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Data from: Extensive introgression in a malaria vector species complex revealed by phylogenomics

Citation

Fontaine, Michael C. et al. (2015), Data from: Extensive introgression in a malaria vector species complex revealed by phylogenomics, Dryad, Dataset, https://doi.org/10.5061/dryad.f4114

Abstract

Introgressive hybridization is now recognized as a widespread phenomenon, but its role in evolution remains contested. Here we use newly available reference genome assemblies to investigate phylogenetic relationships and introgression in a medically important group of Afrotropical mosquito sibling species. We have identified the correct species branching order to resolve a contentious phylogeny, and show that lineages leading to the principal vectors of human malaria were among the first to split. Pervasive autosomal introgression between these malaria vectors means that only a small fraction of the genome, mainly on the X chromosome, has not crossed species boundaries. Our results suggest that traits enhancing vectorial capacity may be gained through interspecific gene flow, including between non-sister species.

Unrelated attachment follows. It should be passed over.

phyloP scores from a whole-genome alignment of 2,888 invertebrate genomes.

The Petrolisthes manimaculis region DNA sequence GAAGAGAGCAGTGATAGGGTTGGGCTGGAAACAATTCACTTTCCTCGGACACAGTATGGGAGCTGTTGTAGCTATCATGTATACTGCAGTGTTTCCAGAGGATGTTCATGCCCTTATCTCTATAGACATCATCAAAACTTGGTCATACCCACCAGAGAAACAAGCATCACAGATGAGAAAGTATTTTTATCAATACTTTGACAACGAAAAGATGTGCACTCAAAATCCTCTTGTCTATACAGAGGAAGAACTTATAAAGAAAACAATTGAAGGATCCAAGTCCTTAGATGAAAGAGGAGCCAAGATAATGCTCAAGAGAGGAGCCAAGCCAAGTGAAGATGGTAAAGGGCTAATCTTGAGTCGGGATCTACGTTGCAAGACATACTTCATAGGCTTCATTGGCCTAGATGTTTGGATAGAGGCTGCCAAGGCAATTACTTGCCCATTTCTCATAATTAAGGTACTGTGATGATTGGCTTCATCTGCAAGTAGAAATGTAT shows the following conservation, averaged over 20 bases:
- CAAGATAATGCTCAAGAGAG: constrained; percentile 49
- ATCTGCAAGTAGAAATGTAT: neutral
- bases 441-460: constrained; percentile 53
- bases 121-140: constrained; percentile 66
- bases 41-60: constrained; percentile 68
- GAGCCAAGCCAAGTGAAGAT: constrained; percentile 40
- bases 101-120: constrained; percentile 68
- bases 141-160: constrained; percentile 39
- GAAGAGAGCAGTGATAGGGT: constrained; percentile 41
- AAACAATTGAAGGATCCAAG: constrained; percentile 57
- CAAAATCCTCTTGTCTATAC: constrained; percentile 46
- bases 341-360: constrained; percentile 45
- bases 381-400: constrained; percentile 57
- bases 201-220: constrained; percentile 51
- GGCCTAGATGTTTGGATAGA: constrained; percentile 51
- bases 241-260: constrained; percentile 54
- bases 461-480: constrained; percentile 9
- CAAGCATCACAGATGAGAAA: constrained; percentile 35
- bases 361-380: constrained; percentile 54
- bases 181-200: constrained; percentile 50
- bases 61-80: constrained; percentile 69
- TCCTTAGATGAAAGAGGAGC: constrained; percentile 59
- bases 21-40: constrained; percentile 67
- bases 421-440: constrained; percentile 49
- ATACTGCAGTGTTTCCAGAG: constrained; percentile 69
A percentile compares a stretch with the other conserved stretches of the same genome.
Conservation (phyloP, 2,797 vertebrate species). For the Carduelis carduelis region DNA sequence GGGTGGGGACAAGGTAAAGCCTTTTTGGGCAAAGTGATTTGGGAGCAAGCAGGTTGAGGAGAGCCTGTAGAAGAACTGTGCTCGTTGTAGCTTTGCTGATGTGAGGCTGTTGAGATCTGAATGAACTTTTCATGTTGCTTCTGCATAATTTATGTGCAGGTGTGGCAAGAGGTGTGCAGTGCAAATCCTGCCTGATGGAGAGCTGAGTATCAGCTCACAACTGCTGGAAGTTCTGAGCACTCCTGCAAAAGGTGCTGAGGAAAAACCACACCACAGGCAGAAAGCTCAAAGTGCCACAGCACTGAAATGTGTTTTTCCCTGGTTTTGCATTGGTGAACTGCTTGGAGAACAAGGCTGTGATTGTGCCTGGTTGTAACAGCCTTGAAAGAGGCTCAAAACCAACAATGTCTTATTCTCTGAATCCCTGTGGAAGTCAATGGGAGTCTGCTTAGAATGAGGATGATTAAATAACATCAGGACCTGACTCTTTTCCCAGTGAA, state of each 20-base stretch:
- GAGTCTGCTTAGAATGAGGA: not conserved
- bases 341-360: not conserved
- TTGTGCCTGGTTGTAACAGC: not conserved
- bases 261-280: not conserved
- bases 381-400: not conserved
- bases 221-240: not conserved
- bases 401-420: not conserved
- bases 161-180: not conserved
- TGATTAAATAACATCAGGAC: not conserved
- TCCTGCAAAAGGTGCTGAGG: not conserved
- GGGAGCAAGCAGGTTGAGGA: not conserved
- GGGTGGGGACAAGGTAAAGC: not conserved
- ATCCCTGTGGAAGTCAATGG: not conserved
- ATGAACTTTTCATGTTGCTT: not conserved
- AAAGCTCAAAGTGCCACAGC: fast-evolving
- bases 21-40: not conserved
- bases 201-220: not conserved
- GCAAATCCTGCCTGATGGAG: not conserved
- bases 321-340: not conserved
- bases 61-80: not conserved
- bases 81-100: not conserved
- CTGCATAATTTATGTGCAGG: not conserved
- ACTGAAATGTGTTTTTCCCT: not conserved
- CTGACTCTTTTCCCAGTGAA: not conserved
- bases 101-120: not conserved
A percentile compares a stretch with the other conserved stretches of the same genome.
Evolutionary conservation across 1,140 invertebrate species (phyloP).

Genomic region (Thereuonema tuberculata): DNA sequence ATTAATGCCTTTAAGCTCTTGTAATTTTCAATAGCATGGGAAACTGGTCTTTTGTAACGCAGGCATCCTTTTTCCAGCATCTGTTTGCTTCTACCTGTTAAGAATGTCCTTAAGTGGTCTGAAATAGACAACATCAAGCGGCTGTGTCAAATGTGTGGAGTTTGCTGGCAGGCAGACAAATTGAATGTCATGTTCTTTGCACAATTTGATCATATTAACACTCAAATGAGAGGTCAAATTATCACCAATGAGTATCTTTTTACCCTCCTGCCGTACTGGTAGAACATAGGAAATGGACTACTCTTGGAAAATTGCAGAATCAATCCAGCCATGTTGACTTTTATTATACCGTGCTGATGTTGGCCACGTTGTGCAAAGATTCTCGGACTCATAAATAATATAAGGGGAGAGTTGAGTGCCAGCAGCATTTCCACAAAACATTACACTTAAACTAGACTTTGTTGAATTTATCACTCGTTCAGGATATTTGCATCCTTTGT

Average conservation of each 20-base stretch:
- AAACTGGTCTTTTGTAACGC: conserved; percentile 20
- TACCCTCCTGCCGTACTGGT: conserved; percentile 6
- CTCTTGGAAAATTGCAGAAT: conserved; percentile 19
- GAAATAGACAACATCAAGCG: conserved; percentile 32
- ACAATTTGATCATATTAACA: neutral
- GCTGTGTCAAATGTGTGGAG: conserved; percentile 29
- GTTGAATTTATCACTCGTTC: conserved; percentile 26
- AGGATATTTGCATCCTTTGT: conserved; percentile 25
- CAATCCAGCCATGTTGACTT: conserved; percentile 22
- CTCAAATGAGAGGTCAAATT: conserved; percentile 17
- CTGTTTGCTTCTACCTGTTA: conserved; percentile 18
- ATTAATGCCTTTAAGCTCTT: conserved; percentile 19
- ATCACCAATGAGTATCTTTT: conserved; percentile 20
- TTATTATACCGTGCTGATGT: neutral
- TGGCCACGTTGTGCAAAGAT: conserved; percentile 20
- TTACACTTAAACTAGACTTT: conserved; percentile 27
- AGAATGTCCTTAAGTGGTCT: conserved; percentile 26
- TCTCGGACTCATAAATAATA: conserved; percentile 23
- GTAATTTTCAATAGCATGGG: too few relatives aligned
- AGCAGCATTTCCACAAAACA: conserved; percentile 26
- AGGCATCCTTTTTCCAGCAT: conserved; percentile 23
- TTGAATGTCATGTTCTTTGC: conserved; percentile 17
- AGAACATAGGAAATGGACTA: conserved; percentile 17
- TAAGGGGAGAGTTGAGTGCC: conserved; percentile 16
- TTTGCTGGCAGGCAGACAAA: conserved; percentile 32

Usage Notes

Location

Africa